The United States Trademark Trial and Appeal Board (TTAB) recently affirmed a refusal to register a trademark for “hemp oil extracts” when used as an ingredient in dietary supplements, finding that the applicant could not lawfully use its mark in commerce because the applicant’s goods are per se illegal under the Federal Food, Drug & Cosmetic Act (FDCA).
See In re Stanley Brothers Social Enterprises, LLC, 2020 U.S.P.Q.2d 10658 (T.T.A.B., June 16, 2020) (available here).
The applicant, Stanley Brothers Social Enterprises, LLC, a Colorado cannabis company, developed a high-cannabidiol (CBD), low-tetrahydrocannabinol (THC) strain of cannabis that it named “Charlotte’s Web,” based on the novel of the same name as well as the name of a young girl suffering from a severe form of childhood epilepsy, who had reportedly achieved a significant reduction in seizures by using oil derived from the applicant’s high-CBD cannabis. After it was featured in a Sanjay Gupta documentary on CNN entitled “Weed” in 2013, the applicant’s cannabis strain enjoyed a great deal of publicity, which ultimately led the applicant to launch a CW-branded “hemp extract” intended for the general “health and wellness” market and seek federal registration for its CW mark in 2015.
In examining the trademark application CW for “hemp oil extracts sold as an integral component of dietary and nutritional supplements,” the examining attorney refused registration under Sections 1 and 45 of the Trademark Act, on the grounds that the applicant’s use of its mark in commerce in connection with the designated goods is per se unlawful because such goods are illegal under both the federal FDCA and the federal Controlled Substances Act (CSA). After several rounds of arguments, the applicant appealed the examining attorney’s refusal to the TTAB in 2017.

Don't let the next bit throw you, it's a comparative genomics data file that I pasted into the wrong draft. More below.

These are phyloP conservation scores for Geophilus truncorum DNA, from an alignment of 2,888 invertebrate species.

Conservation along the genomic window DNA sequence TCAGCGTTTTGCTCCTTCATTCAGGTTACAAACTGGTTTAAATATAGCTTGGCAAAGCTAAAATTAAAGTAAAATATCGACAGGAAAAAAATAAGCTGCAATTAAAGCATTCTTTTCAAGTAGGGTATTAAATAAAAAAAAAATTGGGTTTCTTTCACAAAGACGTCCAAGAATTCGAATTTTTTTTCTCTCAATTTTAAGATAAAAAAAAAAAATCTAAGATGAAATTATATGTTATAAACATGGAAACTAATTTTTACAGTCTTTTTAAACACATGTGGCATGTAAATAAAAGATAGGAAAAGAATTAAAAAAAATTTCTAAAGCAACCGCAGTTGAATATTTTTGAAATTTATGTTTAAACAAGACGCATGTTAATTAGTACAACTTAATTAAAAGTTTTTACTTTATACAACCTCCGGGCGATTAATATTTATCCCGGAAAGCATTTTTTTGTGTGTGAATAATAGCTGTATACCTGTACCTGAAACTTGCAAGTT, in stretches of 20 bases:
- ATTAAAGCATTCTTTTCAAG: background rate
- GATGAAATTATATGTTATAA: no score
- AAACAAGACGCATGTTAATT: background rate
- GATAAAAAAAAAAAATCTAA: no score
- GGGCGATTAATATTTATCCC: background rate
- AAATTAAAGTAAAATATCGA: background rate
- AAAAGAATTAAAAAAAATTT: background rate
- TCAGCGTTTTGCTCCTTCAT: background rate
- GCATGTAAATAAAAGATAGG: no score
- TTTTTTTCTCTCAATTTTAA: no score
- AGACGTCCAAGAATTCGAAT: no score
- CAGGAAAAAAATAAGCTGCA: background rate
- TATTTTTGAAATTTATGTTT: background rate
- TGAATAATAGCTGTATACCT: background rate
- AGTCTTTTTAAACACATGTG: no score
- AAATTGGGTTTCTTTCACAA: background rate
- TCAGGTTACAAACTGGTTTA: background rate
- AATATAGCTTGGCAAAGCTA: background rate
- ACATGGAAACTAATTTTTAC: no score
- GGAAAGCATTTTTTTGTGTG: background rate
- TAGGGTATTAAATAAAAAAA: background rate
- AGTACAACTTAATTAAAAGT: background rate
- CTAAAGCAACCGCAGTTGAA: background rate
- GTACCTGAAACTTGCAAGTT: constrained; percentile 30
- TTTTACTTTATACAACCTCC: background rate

In considering the unlawful use refusal, the TTAB declined to reach a decision on the applicant’s alleged violation of the CSA, despite otherwise engaging in a lengthy discussion of the CSA, its general prohibition against marijuana, and the effects of the 2014 and 2018 Farm Bills on the definition of marijuana under the CSA — namely, the express removal of “hemp,” which is now defined as “the plant Cannabis sativa L. and any part of that plant, including the seeds thereof and all derivatives, extracts, cannabinoids, isomers, acids, salts, and salts of isomers, whether growing or not, with a delta-9 tetrahydrocannabinol (THC) concentration of not more than 0.3 percent on a dry weight basis.”
Instead, the TTAB focused on the purported violation of the FDCA, which prohibits “[t]he introduction or delivery for introduction into interstate commerce of any food to which has been added … a drug or biological product for which substantial clinical investigations have been instituted and for which the existence of such investigations has been made public … .” FDCA Section 301(ll) (often referred to as the “Drug Exclusion Rule”). After engaging in a detailed analysis, the TTAB concluded that the examining attorney had established a per se violation of the FDCA because (a) the applicant’s goods constitute food to which a drug (i.e., CBD — the active ingredient in Epidiolex®, a drug approved by US Food and Drug Administration (FDA)) has been added, (b) substantial clinical investigations of CBD had been instituted and made public, and (c) there was no evidence on record that CBD had been marketed in food before the institution of the substantial clinical investigations of CBD.
In reaching these conclusions, the TTAB rejected the applicant’s various counterarguments. First, the TTAB disagreed that the 2014 Farm Bill’s Industrial Hemp Provision exempts the applicant from this portion of the FDCA. It reasoned that although the Industrial Hemp Provision permits authorized entities to “grow or cultivate industrial hemp” and does serve as a limitation on the CSA under certain circumstances, “it does not permit the distribution or sale of CBD in food when CBD is the subject of clinical investigation, even if the CBD is derived from industrial hemp which falls outside the CSA.” The TTAB also noted that the same logic would hold for the 2018 Farm Bill, which became law while the appeal was pending and after it had been fully briefed.